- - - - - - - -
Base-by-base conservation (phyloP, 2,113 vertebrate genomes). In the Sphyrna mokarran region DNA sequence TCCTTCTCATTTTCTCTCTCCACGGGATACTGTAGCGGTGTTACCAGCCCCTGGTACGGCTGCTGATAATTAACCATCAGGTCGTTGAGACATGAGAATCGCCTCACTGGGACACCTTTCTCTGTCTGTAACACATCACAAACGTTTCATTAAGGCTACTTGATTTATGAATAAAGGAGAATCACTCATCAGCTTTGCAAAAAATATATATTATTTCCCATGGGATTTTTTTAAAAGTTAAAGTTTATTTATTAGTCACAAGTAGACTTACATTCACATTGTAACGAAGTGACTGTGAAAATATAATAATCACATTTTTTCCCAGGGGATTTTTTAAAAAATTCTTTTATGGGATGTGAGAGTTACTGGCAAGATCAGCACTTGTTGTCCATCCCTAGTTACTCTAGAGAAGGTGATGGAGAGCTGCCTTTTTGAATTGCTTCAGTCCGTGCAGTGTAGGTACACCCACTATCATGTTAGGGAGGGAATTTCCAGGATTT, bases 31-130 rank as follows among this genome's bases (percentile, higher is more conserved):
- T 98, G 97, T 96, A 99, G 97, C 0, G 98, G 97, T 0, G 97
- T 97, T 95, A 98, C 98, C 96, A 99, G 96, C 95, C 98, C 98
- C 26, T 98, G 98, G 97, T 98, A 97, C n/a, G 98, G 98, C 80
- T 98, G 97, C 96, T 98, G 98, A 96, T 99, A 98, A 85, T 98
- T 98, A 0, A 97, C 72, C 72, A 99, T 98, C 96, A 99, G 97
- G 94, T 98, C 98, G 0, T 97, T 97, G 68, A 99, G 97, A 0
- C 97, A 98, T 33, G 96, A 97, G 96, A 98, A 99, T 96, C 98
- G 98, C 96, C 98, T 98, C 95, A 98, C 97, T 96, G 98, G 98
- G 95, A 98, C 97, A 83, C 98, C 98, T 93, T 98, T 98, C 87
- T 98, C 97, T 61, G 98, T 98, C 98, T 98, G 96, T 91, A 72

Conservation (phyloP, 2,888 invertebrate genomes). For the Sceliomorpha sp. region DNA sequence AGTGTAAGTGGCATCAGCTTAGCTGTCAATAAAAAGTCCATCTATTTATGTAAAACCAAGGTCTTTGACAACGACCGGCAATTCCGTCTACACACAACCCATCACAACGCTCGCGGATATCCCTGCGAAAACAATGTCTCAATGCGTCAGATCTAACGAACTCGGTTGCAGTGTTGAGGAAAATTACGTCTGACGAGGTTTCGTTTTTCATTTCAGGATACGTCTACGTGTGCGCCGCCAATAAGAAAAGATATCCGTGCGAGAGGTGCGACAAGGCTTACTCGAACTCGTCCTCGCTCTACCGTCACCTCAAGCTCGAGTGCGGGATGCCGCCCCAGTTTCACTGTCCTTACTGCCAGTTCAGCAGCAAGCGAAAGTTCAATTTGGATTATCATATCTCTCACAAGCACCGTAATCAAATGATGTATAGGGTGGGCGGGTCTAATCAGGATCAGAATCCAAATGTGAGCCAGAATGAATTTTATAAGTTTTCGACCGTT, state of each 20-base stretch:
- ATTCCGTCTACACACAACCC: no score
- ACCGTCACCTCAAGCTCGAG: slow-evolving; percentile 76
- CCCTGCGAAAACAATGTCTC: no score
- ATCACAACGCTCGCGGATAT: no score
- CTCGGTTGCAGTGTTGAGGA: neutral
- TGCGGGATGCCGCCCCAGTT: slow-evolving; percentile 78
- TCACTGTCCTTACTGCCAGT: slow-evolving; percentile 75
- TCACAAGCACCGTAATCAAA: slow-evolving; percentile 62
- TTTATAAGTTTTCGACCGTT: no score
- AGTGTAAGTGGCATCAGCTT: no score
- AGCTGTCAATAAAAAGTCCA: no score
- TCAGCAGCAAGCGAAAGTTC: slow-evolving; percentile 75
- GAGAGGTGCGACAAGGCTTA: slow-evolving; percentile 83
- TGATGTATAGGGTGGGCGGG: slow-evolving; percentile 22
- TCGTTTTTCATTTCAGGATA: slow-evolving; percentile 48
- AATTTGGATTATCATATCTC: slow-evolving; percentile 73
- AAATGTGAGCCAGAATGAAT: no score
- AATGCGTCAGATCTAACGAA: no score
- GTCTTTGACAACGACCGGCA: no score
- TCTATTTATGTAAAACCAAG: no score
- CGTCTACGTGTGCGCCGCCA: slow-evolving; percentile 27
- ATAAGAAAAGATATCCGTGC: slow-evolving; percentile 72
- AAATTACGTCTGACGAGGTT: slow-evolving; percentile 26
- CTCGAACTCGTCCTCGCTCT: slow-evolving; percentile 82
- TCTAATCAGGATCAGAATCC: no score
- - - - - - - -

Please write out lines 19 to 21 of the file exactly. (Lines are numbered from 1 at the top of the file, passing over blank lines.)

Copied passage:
- TCACTGTCCTTACTGCCAGT: slow-evolving; percentile 75
- TCACAAGCACCGTAATCAAA: slow-evolving; percentile 62
- TTTATAAGTTTTCGACCGTT: no score